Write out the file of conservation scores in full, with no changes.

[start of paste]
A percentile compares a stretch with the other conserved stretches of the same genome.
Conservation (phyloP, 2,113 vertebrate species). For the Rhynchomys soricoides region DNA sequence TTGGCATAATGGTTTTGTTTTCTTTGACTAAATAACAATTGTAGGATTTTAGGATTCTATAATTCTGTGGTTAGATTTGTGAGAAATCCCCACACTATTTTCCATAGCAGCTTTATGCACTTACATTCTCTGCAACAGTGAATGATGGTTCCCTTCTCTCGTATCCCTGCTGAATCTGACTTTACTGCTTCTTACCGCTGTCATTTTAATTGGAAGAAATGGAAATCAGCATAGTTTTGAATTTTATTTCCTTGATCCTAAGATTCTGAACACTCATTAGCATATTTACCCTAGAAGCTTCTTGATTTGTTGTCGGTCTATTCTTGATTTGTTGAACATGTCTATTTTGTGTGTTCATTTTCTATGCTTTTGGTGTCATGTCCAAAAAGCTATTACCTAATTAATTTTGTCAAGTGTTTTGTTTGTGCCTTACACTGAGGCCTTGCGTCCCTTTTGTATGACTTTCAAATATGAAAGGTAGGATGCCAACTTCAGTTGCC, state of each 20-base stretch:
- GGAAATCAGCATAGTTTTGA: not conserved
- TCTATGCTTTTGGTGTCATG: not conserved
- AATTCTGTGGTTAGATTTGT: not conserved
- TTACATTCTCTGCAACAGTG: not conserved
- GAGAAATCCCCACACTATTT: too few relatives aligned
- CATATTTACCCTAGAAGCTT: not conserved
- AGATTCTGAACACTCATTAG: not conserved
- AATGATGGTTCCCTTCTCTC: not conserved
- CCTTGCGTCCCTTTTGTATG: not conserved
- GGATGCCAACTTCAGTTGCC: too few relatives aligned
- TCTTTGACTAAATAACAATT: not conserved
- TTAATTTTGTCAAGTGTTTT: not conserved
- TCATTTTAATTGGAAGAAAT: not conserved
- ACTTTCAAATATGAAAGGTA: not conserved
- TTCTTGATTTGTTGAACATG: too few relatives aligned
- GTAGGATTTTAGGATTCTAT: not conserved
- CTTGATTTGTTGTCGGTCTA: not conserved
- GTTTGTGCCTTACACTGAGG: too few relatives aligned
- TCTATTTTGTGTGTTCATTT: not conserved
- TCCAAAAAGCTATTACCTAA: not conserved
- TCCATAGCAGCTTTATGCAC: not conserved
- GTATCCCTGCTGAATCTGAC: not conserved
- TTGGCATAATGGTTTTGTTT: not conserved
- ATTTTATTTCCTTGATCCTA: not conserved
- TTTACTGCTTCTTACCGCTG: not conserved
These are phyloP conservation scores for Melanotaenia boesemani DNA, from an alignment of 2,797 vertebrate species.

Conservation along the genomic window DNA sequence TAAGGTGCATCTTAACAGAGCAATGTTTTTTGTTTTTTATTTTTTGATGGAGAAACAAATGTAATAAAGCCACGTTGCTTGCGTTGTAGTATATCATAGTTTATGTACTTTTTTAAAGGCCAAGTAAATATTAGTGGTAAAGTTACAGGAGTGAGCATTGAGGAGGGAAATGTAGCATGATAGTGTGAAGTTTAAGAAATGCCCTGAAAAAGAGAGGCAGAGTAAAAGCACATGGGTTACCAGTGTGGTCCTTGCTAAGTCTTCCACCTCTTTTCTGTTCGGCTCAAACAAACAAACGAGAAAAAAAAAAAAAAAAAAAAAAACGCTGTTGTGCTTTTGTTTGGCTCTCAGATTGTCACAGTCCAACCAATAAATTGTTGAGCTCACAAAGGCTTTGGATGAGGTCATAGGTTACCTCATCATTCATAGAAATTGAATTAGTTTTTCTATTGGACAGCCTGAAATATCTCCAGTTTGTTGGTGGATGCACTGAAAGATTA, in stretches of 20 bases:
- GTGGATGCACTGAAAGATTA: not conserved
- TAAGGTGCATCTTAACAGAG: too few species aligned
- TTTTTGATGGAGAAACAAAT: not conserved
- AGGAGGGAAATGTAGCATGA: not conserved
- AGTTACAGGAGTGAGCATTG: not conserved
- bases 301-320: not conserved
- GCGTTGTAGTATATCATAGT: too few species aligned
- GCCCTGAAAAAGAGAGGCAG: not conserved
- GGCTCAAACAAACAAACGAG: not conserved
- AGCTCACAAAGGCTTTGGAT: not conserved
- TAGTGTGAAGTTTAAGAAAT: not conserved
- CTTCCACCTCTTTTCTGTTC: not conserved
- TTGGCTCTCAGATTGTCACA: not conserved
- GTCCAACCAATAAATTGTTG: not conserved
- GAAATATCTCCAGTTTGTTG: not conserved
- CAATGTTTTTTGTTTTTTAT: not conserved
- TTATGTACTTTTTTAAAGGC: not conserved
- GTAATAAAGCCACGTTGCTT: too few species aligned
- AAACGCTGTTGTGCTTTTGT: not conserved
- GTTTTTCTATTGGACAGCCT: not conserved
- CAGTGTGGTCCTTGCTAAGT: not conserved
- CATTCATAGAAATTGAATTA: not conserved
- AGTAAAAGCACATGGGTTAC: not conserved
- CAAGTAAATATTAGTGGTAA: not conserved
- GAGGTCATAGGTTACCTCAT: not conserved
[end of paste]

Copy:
A percentile compares a stretch with the other conserved stretches of the same genome.
Conservation (phyloP, 2,113 vertebrate species). For the Rhynchomys soricoides region DNA sequence TTGGCATAATGGTTTTGTTTTCTTTGACTAAATAACAATTGTAGGATTTTAGGATTCTATAATTCTGTGGTTAGATTTGTGAGAAATCCCCACACTATTTTCCATAGCAGCTTTATGCACTTACATTCTCTGCAACAGTGAATGATGGTTCCCTTCTCTCGTATCCCTGCTGAATCTGACTTTACTGCTTCTTACCGCTGTCATTTTAATTGGAAGAAATGGAAATCAGCATAGTTTTGAATTTTATTTCCTTGATCCTAAGATTCTGAACACTCATTAGCATATTTACCCTAGAAGCTTCTTGATTTGTTGTCGGTCTATTCTTGATTTGTTGAACATGTCTATTTTGTGTGTTCATTTTCTATGCTTTTGGTGTCATGTCCAAAAAGCTATTACCTAATTAATTTTGTCAAGTGTTTTGTTTGTGCCTTACACTGAGGCCTTGCGTCCCTTTTGTATGACTTTCAAATATGAAAGGTAGGATGCCAACTTCAGTTGCC, state of each 20-base stretch:
- GGAAATCAGCATAGTTTTGA: not conserved
- TCTATGCTTTTGGTGTCATG: not conserved
- AATTCTGTGGTTAGATTTGT: not conserved
- TTACATTCTCTGCAACAGTG: not conserved
- GAGAAATCCCCACACTATTT: too few relatives aligned
- CATATTTACCCTAGAAGCTT: not conserved
- AGATTCTGAACACTCATTAG: not conserved
- AATGATGGTTCCCTTCTCTC: not conserved
- CCTTGCGTCCCTTTTGTATG: not conserved
- GGATGCCAACTTCAGTTGCC: too few relatives aligned
- TCTTTGACTAAATAACAATT: not conserved
- TTAATTTTGTCAAGTGTTTT: not conserved
- TCATTTTAATTGGAAGAAAT: not conserved
- ACTTTCAAATATGAAAGGTA: not conserved
- TTCTTGATTTGTTGAACATG: too few relatives aligned
- GTAGGATTTTAGGATTCTAT: not conserved
- CTTGATTTGTTGTCGGTCTA: not conserved
- GTTTGTGCCTTACACTGAGG: too few relatives aligned
- TCTATTTTGTGTGTTCATTT: not conserved
- TCCAAAAAGCTATTACCTAA: not conserved
- TCCATAGCAGCTTTATGCAC: not conserved
- GTATCCCTGCTGAATCTGAC: not conserved
- TTGGCATAATGGTTTTGTTT: not conserved
- ATTTTATTTCCTTGATCCTA: not conserved
- TTTACTGCTTCTTACCGCTG: not conserved
These are phyloP conservation scores for Melanotaenia boesemani DNA, from an alignment of 2,797 vertebrate species.

Conservation along the genomic window DNA sequence TAAGGTGCATCTTAACAGAGCAATGTTTTTTGTTTTTTATTTTTTGATGGAGAAACAAATGTAATAAAGCCACGTTGCTTGCGTTGTAGTATATCATAGTTTATGTACTTTTTTAAAGGCCAAGTAAATATTAGTGGTAAAGTTACAGGAGTGAGCATTGAGGAGGGAAATGTAGCATGATAGTGTGAAGTTTAAGAAATGCCCTGAAAAAGAGAGGCAGAGTAAAAGCACATGGGTTACCAGTGTGGTCCTTGCTAAGTCTTCCACCTCTTTTCTGTTCGGCTCAAACAAACAAACGAGAAAAAAAAAAAAAAAAAAAAAAACGCTGTTGTGCTTTTGTTTGGCTCTCAGATTGTCACAGTCCAACCAATAAATTGTTGAGCTCACAAAGGCTTTGGATGAGGTCATAGGTTACCTCATCATTCATAGAAATTGAATTAGTTTTTCTATTGGACAGCCTGAAATATCTCCAGTTTGTTGGTGGATGCACTGAAAGATTA, in stretches of 20 bases:
- GTGGATGCACTGAAAGATTA: not conserved
- TAAGGTGCATCTTAACAGAG: too few species aligned
- TTTTTGATGGAGAAACAAAT: not conserved
- AGGAGGGAAATGTAGCATGA: not conserved
- AGTTACAGGAGTGAGCATTG: not conserved
- bases 301-320: not conserved
- GCGTTGTAGTATATCATAGT: too few species aligned
- GCCCTGAAAAAGAGAGGCAG: not conserved
- GGCTCAAACAAACAAACGAG: not conserved
- AGCTCACAAAGGCTTTGGAT: not conserved
- TAGTGTGAAGTTTAAGAAAT: not conserved
- CTTCCACCTCTTTTCTGTTC: not conserved
- TTGGCTCTCAGATTGTCACA: not conserved
- GTCCAACCAATAAATTGTTG: not conserved
- GAAATATCTCCAGTTTGTTG: not conserved
- CAATGTTTTTTGTTTTTTAT: not conserved
- TTATGTACTTTTTTAAAGGC: not conserved
- GTAATAAAGCCACGTTGCTT: too few species aligned
- AAACGCTGTTGTGCTTTTGT: not conserved
- GTTTTTCTATTGGACAGCCT: not conserved
- CAGTGTGGTCCTTGCTAAGT: not conserved
- CATTCATAGAAATTGAATTA: not conserved
- AGTAAAAGCACATGGGTTAC: not conserved
- CAAGTAAATATTAGTGGTAA: not conserved
- GAGGTCATAGGTTACCTCAT: not conserved